7. Hello all! I will try to make this nice and short. I have been on lexapro 20mg for about 5 years with great success. However, I recently had been constantly tired, sleeping 10 hours at night, and 3 hours during the day. I got blood work and a sleep study, all negative, so i suspected my medication. This had made things difficult, so i decided to talk to my doctor, who recommended reducing the dose to 15mg. This had went well for the most part, but i began to feel foggy, so he recommended switching to prozac. Here is how he switched me: Week 1: 15mg lexapro, 20 mg prozac Week 2: 10mg lexapro, 20 mg prozac Week 3: 5mg lexapro, 20 mg prozac Week 4: 20 mg prozac only I have been on 20mg prozac only for ~1 weeks, and it has been hell. I have had insomnia, increased depression/anxiety, but most severely, I have had intense brain fog. I have trouble remembering anything. I am in my final year of physical therapy school, in my final clinical rotation, and it has 100% affected my performance. I struggle with simply remembering what my patients have already done, remembering their names, remembering techniques I have learned, etc. I am thinking this intense brain fog is mostly due to coming off the lexapro so quickly after being on it for so long, combined with a small amount of prozac side effects. Sooo, my question is this: Do i stick it out with the prozac and hope my body gets used to it? Do i jump from 20mg of prozac to 40mg (my doctor said it is up to me?), Or do i go back to taking my 20mg of lexapro, and gradually tapering my medication properly using the 10% rule. I am leaning to doing this, but feel terrible, as its like I am addicted to these medications to simply function. But at the same time, this is the most important part of my young career, as suceeding in clinical rotation leads to job offers and is necessary to even graduate. Any advice is greater appreciated!!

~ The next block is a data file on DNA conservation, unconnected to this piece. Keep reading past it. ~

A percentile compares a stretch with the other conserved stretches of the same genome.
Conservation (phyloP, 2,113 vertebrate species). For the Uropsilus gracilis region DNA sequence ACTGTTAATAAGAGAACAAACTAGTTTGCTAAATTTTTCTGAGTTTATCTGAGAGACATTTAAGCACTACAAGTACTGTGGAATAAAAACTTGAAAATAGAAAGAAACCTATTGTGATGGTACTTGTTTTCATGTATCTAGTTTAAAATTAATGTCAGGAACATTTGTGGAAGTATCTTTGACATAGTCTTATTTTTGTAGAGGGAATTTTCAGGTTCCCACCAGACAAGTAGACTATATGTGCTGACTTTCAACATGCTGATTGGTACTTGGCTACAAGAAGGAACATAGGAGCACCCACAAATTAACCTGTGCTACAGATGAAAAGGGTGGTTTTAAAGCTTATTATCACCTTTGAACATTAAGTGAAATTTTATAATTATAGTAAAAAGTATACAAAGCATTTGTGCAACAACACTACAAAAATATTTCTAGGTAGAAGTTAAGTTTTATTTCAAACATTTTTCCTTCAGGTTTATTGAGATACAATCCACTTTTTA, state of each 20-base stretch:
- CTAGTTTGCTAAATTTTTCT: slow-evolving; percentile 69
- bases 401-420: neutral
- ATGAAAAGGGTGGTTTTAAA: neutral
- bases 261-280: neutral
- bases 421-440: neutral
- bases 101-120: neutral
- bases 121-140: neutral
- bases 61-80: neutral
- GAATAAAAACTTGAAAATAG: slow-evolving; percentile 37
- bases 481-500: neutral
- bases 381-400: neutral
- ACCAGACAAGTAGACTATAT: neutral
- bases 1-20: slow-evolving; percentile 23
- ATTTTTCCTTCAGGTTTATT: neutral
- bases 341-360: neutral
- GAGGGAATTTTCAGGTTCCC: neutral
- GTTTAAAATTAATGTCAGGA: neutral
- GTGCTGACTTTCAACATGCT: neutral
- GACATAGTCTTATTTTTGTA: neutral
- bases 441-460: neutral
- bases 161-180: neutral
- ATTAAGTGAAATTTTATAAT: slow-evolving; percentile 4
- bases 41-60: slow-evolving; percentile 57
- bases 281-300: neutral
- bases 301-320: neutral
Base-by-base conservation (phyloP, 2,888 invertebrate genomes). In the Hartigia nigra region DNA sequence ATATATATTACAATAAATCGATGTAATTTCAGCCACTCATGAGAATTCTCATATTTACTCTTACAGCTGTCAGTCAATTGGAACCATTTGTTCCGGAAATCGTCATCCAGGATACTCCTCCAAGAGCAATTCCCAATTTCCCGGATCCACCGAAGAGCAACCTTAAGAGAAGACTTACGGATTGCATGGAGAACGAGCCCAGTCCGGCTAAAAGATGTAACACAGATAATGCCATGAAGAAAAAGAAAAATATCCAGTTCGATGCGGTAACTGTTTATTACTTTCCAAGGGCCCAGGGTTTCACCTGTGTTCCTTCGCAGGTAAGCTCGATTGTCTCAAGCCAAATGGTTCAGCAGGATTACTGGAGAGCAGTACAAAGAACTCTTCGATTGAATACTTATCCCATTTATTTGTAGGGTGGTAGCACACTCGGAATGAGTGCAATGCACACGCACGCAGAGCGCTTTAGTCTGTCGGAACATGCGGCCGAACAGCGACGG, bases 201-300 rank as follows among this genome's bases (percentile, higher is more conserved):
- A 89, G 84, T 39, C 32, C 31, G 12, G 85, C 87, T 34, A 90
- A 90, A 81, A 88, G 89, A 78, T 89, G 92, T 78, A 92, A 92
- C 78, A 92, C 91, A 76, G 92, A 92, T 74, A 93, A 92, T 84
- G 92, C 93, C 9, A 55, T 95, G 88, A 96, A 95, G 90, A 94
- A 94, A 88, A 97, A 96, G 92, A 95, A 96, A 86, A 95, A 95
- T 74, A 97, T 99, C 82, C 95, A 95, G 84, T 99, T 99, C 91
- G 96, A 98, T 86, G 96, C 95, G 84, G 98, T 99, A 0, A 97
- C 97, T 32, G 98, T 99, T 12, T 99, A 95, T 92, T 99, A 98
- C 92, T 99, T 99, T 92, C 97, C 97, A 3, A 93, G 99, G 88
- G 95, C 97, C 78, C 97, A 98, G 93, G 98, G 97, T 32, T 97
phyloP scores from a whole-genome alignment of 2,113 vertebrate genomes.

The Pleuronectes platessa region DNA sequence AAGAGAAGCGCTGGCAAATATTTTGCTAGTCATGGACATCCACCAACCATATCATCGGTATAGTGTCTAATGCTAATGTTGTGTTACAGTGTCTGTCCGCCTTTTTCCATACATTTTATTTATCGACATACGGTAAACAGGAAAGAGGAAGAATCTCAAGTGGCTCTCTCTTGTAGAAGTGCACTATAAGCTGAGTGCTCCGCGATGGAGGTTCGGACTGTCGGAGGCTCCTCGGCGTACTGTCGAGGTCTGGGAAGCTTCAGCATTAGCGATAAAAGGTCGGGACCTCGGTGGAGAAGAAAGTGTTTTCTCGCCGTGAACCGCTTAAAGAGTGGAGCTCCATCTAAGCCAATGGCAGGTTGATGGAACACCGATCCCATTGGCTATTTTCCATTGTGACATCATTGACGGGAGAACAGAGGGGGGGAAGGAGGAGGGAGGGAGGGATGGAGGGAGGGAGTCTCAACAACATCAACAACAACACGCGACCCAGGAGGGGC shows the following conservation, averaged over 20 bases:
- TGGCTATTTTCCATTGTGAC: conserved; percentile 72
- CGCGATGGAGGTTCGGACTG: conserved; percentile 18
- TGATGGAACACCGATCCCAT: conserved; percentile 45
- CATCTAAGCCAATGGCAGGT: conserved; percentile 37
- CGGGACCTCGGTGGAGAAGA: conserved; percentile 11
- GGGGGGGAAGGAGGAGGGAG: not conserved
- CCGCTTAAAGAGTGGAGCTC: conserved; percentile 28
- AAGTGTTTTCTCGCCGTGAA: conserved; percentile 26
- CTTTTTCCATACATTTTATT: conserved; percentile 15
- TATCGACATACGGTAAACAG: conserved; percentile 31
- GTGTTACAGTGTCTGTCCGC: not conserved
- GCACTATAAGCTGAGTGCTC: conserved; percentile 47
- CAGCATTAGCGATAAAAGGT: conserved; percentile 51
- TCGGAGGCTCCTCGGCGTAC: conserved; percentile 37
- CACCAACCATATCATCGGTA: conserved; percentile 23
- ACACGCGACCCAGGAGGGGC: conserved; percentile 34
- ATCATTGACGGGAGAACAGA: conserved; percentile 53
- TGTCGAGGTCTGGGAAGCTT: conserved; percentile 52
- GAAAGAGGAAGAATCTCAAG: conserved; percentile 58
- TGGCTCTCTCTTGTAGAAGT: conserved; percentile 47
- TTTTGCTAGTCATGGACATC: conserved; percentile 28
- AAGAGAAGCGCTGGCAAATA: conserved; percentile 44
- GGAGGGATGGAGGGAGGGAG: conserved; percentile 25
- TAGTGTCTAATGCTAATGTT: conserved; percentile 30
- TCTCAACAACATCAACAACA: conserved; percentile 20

8. 2010- Two years of severe headaches. Bad vision in one eye. Muscle pains. The doctors did not say anything. 2012- anxiety appeared. the first drug sertaline - a paradoxical reaction. I got depression, ss thoughts and other bad symptoms. 2012- 2016 paroxetine - - I tappered slowly, but I did not know yet that it should be stopped more slowly. 3 months without paroxetine and withdrawal syndrome appeared. Return to the drug worsened the matter. I crashed. Bridge with fluoxetine. A year passed. at the end of September 2016 I was diagnosed with Lyme disease. I did test in two different laboratories. 08/08/2016-now fluoxetin 20 mg 01/05/2016- now- triticco / trazadone 75 mg clonozepam - 04.03.2017. from 20.11.2017 I started tapper from 0.5 to 0.125 mg- when I got some relief from Lyme treatment. Now I am treated with ILADS ( Lyme and bartonella) and also tapper psycho drags. I want to not rule out the syndrome and stop the drugs safely. I am asking for support and exchange of experience, especially people who suffer from Lyme disease. I need to make plan. How to discontinue: clonazepam 0,125 mg, fluoxetine 20 mg and trazadon 75 mg How I feel now: Antibiotics have sustained discomfort from the urinary tract and improved the results of cytology. I have more windows, but I still experience strong hits of depression and pain in small joints, a specially neck. Through complicated diagnostics of Lyme disease and the syndrome, I do not know which symptoms are from what. Thank you for your attention, sorry for mistakes.